Transforming Lives Through the Power of Food – Marion County Young Farmers Volunteer at Second Helpings

Here in the United States, we are very fortunate to have access to an abundant and low-cost food supply, thanks to the freedoms of our culture and the hardworking farmers that provide it. But have you ever had something you swore that you would use when you were in the store, but ended up tossing the entire package because you didn’t use it and it went bad? Or have you ever been to an event where they plated meals that ended up with empty seats and leftover meals?

I don’t like to admit it, but I have guilty of this before. I  have gotten better at only buying the food I’m going to definitely use, but the unfortunate truth is that useable food is wasted every single day. With the bulk of that waste being in the food service industry.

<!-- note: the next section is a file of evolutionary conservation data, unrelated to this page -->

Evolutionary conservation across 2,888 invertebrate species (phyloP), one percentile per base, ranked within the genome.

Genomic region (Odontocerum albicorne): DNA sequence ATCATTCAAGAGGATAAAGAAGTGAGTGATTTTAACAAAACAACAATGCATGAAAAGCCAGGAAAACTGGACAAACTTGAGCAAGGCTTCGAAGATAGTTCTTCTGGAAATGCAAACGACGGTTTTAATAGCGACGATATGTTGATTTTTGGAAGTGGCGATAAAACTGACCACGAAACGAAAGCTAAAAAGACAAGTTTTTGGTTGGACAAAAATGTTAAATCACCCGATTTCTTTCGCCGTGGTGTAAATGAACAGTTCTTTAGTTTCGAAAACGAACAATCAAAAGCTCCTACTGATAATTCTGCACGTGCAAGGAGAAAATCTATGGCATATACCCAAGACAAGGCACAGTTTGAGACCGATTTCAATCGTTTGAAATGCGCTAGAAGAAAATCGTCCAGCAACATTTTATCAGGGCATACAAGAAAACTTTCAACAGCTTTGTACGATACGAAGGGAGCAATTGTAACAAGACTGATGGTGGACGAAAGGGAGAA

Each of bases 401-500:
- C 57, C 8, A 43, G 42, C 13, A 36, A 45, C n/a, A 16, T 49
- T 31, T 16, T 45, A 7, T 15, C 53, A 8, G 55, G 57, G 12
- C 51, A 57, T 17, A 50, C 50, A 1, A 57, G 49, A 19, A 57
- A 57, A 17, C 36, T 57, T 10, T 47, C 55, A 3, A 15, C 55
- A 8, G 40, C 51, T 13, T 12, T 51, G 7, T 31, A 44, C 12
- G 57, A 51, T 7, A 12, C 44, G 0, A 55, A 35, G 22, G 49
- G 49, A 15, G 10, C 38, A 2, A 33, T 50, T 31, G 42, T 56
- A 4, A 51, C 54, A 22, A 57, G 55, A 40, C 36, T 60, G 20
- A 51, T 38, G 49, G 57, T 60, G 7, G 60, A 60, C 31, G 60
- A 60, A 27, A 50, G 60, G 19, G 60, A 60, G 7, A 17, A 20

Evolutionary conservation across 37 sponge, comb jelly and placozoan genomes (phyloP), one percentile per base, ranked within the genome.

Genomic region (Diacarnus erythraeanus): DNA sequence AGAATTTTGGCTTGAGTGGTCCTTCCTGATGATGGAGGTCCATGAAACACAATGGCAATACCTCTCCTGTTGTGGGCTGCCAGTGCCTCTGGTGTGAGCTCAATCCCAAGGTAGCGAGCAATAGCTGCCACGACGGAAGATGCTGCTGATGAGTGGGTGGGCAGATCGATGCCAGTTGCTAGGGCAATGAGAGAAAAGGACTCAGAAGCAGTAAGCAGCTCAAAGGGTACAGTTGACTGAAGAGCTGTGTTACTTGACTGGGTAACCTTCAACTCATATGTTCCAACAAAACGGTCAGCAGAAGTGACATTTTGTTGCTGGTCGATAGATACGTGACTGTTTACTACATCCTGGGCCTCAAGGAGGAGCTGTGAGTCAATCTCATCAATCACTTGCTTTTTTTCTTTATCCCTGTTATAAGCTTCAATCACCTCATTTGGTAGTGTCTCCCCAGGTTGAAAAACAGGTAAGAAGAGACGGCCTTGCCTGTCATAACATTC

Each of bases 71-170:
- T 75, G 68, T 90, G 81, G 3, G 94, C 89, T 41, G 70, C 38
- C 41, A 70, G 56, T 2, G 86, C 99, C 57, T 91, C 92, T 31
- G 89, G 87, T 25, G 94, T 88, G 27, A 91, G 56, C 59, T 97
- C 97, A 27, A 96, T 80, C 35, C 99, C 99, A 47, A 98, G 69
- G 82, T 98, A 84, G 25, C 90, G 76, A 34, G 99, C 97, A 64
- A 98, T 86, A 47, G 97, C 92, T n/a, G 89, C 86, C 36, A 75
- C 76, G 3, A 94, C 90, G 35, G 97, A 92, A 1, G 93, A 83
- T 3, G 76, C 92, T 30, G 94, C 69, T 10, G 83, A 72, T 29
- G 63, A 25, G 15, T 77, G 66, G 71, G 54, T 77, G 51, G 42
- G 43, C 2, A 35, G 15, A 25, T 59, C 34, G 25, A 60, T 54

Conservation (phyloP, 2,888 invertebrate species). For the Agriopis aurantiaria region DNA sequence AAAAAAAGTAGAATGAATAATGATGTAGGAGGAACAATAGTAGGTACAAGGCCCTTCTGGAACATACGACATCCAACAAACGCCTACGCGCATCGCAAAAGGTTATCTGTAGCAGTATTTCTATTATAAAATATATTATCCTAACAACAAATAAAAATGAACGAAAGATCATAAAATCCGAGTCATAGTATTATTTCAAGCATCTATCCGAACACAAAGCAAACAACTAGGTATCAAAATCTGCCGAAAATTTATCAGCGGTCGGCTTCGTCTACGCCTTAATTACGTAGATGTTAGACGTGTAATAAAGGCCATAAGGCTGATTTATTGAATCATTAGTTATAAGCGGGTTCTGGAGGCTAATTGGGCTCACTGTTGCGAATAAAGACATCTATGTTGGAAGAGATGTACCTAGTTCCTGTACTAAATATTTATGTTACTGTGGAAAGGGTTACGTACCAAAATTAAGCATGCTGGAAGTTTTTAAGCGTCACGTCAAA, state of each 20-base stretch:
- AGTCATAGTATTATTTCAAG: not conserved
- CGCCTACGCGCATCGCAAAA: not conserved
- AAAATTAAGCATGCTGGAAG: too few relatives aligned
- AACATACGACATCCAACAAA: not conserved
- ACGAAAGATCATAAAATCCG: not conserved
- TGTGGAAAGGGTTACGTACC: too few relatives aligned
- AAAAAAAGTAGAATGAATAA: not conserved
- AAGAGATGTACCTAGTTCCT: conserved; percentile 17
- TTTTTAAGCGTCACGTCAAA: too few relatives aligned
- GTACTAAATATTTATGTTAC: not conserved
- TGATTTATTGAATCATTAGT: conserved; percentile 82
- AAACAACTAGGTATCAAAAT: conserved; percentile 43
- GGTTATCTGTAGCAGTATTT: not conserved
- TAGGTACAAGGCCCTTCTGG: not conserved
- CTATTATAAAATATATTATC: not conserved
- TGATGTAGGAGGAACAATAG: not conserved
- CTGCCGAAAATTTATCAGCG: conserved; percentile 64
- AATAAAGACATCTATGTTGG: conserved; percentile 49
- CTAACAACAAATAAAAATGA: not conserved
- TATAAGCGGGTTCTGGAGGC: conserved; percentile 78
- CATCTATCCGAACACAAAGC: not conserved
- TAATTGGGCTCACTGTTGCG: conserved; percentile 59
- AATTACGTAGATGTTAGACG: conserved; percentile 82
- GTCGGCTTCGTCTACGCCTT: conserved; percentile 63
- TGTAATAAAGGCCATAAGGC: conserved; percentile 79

And that is how,  three chefs — Kristen Cordoza, Bob Koch, and Jean Paison, formed Second Helpings, Inc. They saw firsthand the tremendous amount of waste in the food service industry and were acutely aware that most programs serving the disadvantaged often struggled to provide for their clients’ most basic nutritional needs. So the three chefs set forth to solve all four problems—food waste, hunger, job training, and a source of skilled labor for the local food service industry—with one solution: turn unused food into meals and jobs.

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Second Helpings began in 1998.They accept donated perishable and overstocked food to prepare nutritious meals for thousands of hungry children and adults every day, and distributes them free of charge through local social service agencies in Greater Indianapolis. Second Helpings also trains unemployed and underemployed adults for meaningful careers in the culinary industry with their Culinary Job Training Program.

“We’re more than a soup kitchen or a food pantry – we’re a community kitchen. We’re not just  teaching people to cook – we’re providing an avenue for people to transform their own lives. We don’t just collect food – we rescue food because we can’t stand to see it go to waste when others have none. Today, the need is so much greater than we ever imagined when we began – so we’ll go on undeterred. ” – via SecondHelpings.org